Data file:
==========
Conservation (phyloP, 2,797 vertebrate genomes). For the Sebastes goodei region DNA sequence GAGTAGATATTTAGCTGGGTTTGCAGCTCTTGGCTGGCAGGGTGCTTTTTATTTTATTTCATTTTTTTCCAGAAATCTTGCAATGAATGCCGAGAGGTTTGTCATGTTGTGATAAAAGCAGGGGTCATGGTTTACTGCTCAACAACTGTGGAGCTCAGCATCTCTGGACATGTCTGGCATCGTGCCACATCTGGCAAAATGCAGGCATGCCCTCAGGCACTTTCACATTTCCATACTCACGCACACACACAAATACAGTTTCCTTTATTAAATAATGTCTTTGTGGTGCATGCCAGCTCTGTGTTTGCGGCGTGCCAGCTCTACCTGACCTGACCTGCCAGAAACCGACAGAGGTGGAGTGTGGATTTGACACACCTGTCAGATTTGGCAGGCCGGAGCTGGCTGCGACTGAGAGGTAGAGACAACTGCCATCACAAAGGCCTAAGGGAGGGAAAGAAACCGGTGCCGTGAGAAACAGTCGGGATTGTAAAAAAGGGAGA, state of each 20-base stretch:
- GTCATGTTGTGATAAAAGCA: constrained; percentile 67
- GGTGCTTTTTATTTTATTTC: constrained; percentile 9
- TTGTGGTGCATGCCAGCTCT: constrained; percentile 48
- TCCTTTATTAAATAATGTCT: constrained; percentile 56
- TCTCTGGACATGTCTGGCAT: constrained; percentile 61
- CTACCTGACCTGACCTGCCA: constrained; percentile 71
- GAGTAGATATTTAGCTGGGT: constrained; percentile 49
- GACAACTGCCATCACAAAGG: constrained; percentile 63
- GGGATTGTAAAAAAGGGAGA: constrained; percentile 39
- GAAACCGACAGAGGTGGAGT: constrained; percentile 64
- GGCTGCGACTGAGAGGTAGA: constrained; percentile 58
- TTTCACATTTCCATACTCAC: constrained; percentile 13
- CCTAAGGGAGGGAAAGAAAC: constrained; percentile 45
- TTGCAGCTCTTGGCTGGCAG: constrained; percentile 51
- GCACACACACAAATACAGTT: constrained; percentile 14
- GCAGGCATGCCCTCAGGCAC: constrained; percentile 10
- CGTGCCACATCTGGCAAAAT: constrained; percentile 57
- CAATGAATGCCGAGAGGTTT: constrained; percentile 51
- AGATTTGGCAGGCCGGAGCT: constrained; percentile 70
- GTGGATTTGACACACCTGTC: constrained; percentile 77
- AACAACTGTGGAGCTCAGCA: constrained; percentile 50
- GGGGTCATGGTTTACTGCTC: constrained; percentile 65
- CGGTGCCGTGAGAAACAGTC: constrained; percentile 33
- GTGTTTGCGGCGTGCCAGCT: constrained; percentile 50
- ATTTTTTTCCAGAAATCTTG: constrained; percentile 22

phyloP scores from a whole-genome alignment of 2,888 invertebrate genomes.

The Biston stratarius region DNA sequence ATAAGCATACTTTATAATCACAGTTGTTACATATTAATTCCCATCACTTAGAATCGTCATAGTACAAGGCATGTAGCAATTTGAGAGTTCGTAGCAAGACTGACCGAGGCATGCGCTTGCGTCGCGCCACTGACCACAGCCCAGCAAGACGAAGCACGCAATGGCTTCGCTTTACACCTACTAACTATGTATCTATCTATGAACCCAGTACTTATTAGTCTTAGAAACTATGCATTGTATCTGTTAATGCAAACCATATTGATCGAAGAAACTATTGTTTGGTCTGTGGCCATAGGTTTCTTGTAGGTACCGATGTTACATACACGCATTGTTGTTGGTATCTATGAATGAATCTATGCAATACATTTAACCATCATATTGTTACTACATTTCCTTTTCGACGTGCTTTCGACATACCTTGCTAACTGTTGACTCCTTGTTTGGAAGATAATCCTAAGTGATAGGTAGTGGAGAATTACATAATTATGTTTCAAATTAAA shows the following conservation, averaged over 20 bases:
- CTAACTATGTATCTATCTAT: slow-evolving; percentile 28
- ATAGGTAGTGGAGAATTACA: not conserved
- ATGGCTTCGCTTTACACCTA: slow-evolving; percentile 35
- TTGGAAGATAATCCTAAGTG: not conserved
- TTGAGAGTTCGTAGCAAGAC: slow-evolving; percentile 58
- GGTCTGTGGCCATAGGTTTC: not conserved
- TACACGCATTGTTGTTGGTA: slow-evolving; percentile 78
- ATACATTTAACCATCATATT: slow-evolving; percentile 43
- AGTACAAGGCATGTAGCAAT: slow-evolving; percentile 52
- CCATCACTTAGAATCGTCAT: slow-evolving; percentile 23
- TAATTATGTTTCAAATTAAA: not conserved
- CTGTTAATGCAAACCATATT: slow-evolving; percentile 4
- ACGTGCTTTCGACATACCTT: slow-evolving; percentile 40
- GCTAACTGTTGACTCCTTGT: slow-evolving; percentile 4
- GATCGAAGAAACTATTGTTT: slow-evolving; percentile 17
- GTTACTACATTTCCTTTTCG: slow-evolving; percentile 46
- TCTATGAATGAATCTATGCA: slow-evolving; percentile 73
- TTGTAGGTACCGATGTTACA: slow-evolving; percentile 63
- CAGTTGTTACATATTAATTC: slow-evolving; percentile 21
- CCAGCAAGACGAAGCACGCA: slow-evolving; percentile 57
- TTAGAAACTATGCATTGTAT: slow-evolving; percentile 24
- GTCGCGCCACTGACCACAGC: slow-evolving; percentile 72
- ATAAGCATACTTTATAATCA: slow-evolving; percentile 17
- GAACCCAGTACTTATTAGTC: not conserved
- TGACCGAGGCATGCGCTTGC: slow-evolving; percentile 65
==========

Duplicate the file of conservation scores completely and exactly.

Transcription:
Conservation (phyloP, 2,797 vertebrate genomes). For the Sebastes goodei region DNA sequence GAGTAGATATTTAGCTGGGTTTGCAGCTCTTGGCTGGCAGGGTGCTTTTTATTTTATTTCATTTTTTTCCAGAAATCTTGCAATGAATGCCGAGAGGTTTGTCATGTTGTGATAAAAGCAGGGGTCATGGTTTACTGCTCAACAACTGTGGAGCTCAGCATCTCTGGACATGTCTGGCATCGTGCCACATCTGGCAAAATGCAGGCATGCCCTCAGGCACTTTCACATTTCCATACTCACGCACACACACAAATACAGTTTCCTTTATTAAATAATGTCTTTGTGGTGCATGCCAGCTCTGTGTTTGCGGCGTGCCAGCTCTACCTGACCTGACCTGCCAGAAACCGACAGAGGTGGAGTGTGGATTTGACACACCTGTCAGATTTGGCAGGCCGGAGCTGGCTGCGACTGAGAGGTAGAGACAACTGCCATCACAAAGGCCTAAGGGAGGGAAAGAAACCGGTGCCGTGAGAAACAGTCGGGATTGTAAAAAAGGGAGA, state of each 20-base stretch:
- GTCATGTTGTGATAAAAGCA: constrained; percentile 67
- GGTGCTTTTTATTTTATTTC: constrained; percentile 9
- TTGTGGTGCATGCCAGCTCT: constrained; percentile 48
- TCCTTTATTAAATAATGTCT: constrained; percentile 56
- TCTCTGGACATGTCTGGCAT: constrained; percentile 61
- CTACCTGACCTGACCTGCCA: constrained; percentile 71
- GAGTAGATATTTAGCTGGGT: constrained; percentile 49
- GACAACTGCCATCACAAAGG: constrained; percentile 63
- GGGATTGTAAAAAAGGGAGA: constrained; percentile 39
- GAAACCGACAGAGGTGGAGT: constrained; percentile 64
- GGCTGCGACTGAGAGGTAGA: constrained; percentile 58
- TTTCACATTTCCATACTCAC: constrained; percentile 13
- CCTAAGGGAGGGAAAGAAAC: constrained; percentile 45
- TTGCAGCTCTTGGCTGGCAG: constrained; percentile 51
- GCACACACACAAATACAGTT: constrained; percentile 14
- GCAGGCATGCCCTCAGGCAC: constrained; percentile 10
- CGTGCCACATCTGGCAAAAT: constrained; percentile 57
- CAATGAATGCCGAGAGGTTT: constrained; percentile 51
- AGATTTGGCAGGCCGGAGCT: constrained; percentile 70
- GTGGATTTGACACACCTGTC: constrained; percentile 77
- AACAACTGTGGAGCTCAGCA: constrained; percentile 50
- GGGGTCATGGTTTACTGCTC: constrained; percentile 65
- CGGTGCCGTGAGAAACAGTC: constrained; percentile 33
- GTGTTTGCGGCGTGCCAGCT: constrained; percentile 50
- ATTTTTTTCCAGAAATCTTG: constrained; percentile 22

phyloP scores from a whole-genome alignment of 2,888 invertebrate genomes.

The Biston stratarius region DNA sequence ATAAGCATACTTTATAATCACAGTTGTTACATATTAATTCCCATCACTTAGAATCGTCATAGTACAAGGCATGTAGCAATTTGAGAGTTCGTAGCAAGACTGACCGAGGCATGCGCTTGCGTCGCGCCACTGACCACAGCCCAGCAAGACGAAGCACGCAATGGCTTCGCTTTACACCTACTAACTATGTATCTATCTATGAACCCAGTACTTATTAGTCTTAGAAACTATGCATTGTATCTGTTAATGCAAACCATATTGATCGAAGAAACTATTGTTTGGTCTGTGGCCATAGGTTTCTTGTAGGTACCGATGTTACATACACGCATTGTTGTTGGTATCTATGAATGAATCTATGCAATACATTTAACCATCATATTGTTACTACATTTCCTTTTCGACGTGCTTTCGACATACCTTGCTAACTGTTGACTCCTTGTTTGGAAGATAATCCTAAGTGATAGGTAGTGGAGAATTACATAATTATGTTTCAAATTAAA shows the following conservation, averaged over 20 bases:
- CTAACTATGTATCTATCTAT: slow-evolving; percentile 28
- ATAGGTAGTGGAGAATTACA: not conserved
- ATGGCTTCGCTTTACACCTA: slow-evolving; percentile 35
- TTGGAAGATAATCCTAAGTG: not conserved
- TTGAGAGTTCGTAGCAAGAC: slow-evolving; percentile 58
- GGTCTGTGGCCATAGGTTTC: not conserved
- TACACGCATTGTTGTTGGTA: slow-evolving; percentile 78
- ATACATTTAACCATCATATT: slow-evolving; percentile 43
- AGTACAAGGCATGTAGCAAT: slow-evolving; percentile 52
- CCATCACTTAGAATCGTCAT: slow-evolving; percentile 23
- TAATTATGTTTCAAATTAAA: not conserved
- CTGTTAATGCAAACCATATT: slow-evolving; percentile 4
- ACGTGCTTTCGACATACCTT: slow-evolving; percentile 40
- GCTAACTGTTGACTCCTTGT: slow-evolving; percentile 4
- GATCGAAGAAACTATTGTTT: slow-evolving; percentile 17
- GTTACTACATTTCCTTTTCG: slow-evolving; percentile 46
- TCTATGAATGAATCTATGCA: slow-evolving; percentile 73
- TTGTAGGTACCGATGTTACA: slow-evolving; percentile 63
- CAGTTGTTACATATTAATTC: slow-evolving; percentile 21
- CCAGCAAGACGAAGCACGCA: slow-evolving; percentile 57
- TTAGAAACTATGCATTGTAT: slow-evolving; percentile 24
- GTCGCGCCACTGACCACAGC: slow-evolving; percentile 72
- ATAAGCATACTTTATAATCA: slow-evolving; percentile 17
- GAACCCAGTACTTATTAGTC: not conserved
- TGACCGAGGCATGCGCTTGC: slow-evolving; percentile 65